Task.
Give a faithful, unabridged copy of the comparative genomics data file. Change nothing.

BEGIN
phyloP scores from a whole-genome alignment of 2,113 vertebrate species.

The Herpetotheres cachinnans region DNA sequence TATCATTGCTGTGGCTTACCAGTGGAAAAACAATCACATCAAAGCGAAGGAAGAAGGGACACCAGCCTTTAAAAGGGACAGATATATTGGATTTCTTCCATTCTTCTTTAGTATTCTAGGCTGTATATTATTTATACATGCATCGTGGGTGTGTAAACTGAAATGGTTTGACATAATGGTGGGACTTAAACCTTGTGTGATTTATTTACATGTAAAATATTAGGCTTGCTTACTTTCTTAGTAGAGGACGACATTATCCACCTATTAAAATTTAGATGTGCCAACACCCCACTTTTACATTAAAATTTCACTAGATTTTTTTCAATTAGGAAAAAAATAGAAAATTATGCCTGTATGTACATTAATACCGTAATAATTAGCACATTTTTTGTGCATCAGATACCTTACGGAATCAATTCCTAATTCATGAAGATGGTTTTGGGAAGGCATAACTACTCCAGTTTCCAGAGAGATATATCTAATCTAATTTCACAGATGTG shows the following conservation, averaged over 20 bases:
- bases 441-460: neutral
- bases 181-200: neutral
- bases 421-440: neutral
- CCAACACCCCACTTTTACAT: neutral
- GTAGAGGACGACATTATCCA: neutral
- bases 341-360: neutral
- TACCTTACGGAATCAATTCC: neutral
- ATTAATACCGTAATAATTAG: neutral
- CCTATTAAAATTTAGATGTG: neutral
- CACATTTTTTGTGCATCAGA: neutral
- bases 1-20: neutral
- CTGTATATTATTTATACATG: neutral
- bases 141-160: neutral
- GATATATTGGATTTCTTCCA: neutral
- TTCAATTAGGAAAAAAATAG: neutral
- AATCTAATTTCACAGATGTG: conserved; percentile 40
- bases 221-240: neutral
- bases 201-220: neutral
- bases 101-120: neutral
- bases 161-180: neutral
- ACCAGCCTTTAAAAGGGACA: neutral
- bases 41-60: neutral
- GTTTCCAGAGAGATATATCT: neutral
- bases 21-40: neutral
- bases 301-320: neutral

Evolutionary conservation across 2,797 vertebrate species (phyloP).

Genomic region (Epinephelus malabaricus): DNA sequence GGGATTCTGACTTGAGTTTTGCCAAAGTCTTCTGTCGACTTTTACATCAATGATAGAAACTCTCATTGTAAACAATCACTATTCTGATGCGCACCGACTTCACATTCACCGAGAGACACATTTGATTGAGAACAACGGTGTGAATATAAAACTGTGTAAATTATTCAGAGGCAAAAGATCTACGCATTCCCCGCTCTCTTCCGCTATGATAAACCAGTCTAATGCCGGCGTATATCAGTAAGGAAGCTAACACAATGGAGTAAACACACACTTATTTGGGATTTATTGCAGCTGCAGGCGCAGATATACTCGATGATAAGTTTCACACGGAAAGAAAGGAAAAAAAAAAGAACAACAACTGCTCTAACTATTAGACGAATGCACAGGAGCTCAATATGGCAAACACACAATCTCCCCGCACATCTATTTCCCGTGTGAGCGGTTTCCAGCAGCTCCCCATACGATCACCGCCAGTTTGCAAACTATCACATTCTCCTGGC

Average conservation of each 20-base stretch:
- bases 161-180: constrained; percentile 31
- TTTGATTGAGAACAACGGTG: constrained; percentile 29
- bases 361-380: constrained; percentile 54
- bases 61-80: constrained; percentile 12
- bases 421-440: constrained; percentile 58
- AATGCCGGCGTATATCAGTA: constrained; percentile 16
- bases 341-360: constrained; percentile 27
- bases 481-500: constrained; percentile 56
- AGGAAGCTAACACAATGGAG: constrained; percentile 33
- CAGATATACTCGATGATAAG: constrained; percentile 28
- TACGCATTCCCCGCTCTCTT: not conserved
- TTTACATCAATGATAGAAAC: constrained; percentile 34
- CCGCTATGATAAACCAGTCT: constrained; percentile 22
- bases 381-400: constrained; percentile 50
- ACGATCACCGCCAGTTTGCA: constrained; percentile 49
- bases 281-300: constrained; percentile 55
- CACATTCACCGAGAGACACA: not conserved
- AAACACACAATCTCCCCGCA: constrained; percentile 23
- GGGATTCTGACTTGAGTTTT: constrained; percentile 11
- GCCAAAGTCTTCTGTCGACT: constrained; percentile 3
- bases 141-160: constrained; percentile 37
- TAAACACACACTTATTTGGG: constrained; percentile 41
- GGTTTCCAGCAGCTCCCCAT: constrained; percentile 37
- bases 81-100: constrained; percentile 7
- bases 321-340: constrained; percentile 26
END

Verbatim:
phyloP scores from a whole-genome alignment of 2,113 vertebrate species.

The Herpetotheres cachinnans region DNA sequence TATCATTGCTGTGGCTTACCAGTGGAAAAACAATCACATCAAAGCGAAGGAAGAAGGGACACCAGCCTTTAAAAGGGACAGATATATTGGATTTCTTCCATTCTTCTTTAGTATTCTAGGCTGTATATTATTTATACATGCATCGTGGGTGTGTAAACTGAAATGGTTTGACATAATGGTGGGACTTAAACCTTGTGTGATTTATTTACATGTAAAATATTAGGCTTGCTTACTTTCTTAGTAGAGGACGACATTATCCACCTATTAAAATTTAGATGTGCCAACACCCCACTTTTACATTAAAATTTCACTAGATTTTTTTCAATTAGGAAAAAAATAGAAAATTATGCCTGTATGTACATTAATACCGTAATAATTAGCACATTTTTTGTGCATCAGATACCTTACGGAATCAATTCCTAATTCATGAAGATGGTTTTGGGAAGGCATAACTACTCCAGTTTCCAGAGAGATATATCTAATCTAATTTCACAGATGTG shows the following conservation, averaged over 20 bases:
- bases 441-460: neutral
- bases 181-200: neutral
- bases 421-440: neutral
- CCAACACCCCACTTTTACAT: neutral
- GTAGAGGACGACATTATCCA: neutral
- bases 341-360: neutral
- TACCTTACGGAATCAATTCC: neutral
- ATTAATACCGTAATAATTAG: neutral
- CCTATTAAAATTTAGATGTG: neutral
- CACATTTTTTGTGCATCAGA: neutral
- bases 1-20: neutral
- CTGTATATTATTTATACATG: neutral
- bases 141-160: neutral
- GATATATTGGATTTCTTCCA: neutral
- TTCAATTAGGAAAAAAATAG: neutral
- AATCTAATTTCACAGATGTG: conserved; percentile 40
- bases 221-240: neutral
- bases 201-220: neutral
- bases 101-120: neutral
- bases 161-180: neutral
- ACCAGCCTTTAAAAGGGACA: neutral
- bases 41-60: neutral
- GTTTCCAGAGAGATATATCT: neutral
- bases 21-40: neutral
- bases 301-320: neutral

Evolutionary conservation across 2,797 vertebrate species (phyloP).

Genomic region (Epinephelus malabaricus): DNA sequence GGGATTCTGACTTGAGTTTTGCCAAAGTCTTCTGTCGACTTTTACATCAATGATAGAAACTCTCATTGTAAACAATCACTATTCTGATGCGCACCGACTTCACATTCACCGAGAGACACATTTGATTGAGAACAACGGTGTGAATATAAAACTGTGTAAATTATTCAGAGGCAAAAGATCTACGCATTCCCCGCTCTCTTCCGCTATGATAAACCAGTCTAATGCCGGCGTATATCAGTAAGGAAGCTAACACAATGGAGTAAACACACACTTATTTGGGATTTATTGCAGCTGCAGGCGCAGATATACTCGATGATAAGTTTCACACGGAAAGAAAGGAAAAAAAAAAGAACAACAACTGCTCTAACTATTAGACGAATGCACAGGAGCTCAATATGGCAAACACACAATCTCCCCGCACATCTATTTCCCGTGTGAGCGGTTTCCAGCAGCTCCCCATACGATCACCGCCAGTTTGCAAACTATCACATTCTCCTGGC

Average conservation of each 20-base stretch:
- bases 161-180: constrained; percentile 31
- TTTGATTGAGAACAACGGTG: constrained; percentile 29
- bases 361-380: constrained; percentile 54
- bases 61-80: constrained; percentile 12
- bases 421-440: constrained; percentile 58
- AATGCCGGCGTATATCAGTA: constrained; percentile 16
- bases 341-360: constrained; percentile 27
- bases 481-500: constrained; percentile 56
- AGGAAGCTAACACAATGGAG: constrained; percentile 33
- CAGATATACTCGATGATAAG: constrained; percentile 28
- TACGCATTCCCCGCTCTCTT: not conserved
- TTTACATCAATGATAGAAAC: constrained; percentile 34
- CCGCTATGATAAACCAGTCT: constrained; percentile 22
- bases 381-400: constrained; percentile 50
- ACGATCACCGCCAGTTTGCA: constrained; percentile 49
- bases 281-300: constrained; percentile 55
- CACATTCACCGAGAGACACA: not conserved
- AAACACACAATCTCCCCGCA: constrained; percentile 23
- GGGATTCTGACTTGAGTTTT: constrained; percentile 11
- GCCAAAGTCTTCTGTCGACT: constrained; percentile 3
- bases 141-160: constrained; percentile 37
- TAAACACACACTTATTTGGG: constrained; percentile 41
- GGTTTCCAGCAGCTCCCCAT: constrained; percentile 37
- bases 81-100: constrained; percentile 7
- bases 321-340: constrained; percentile 26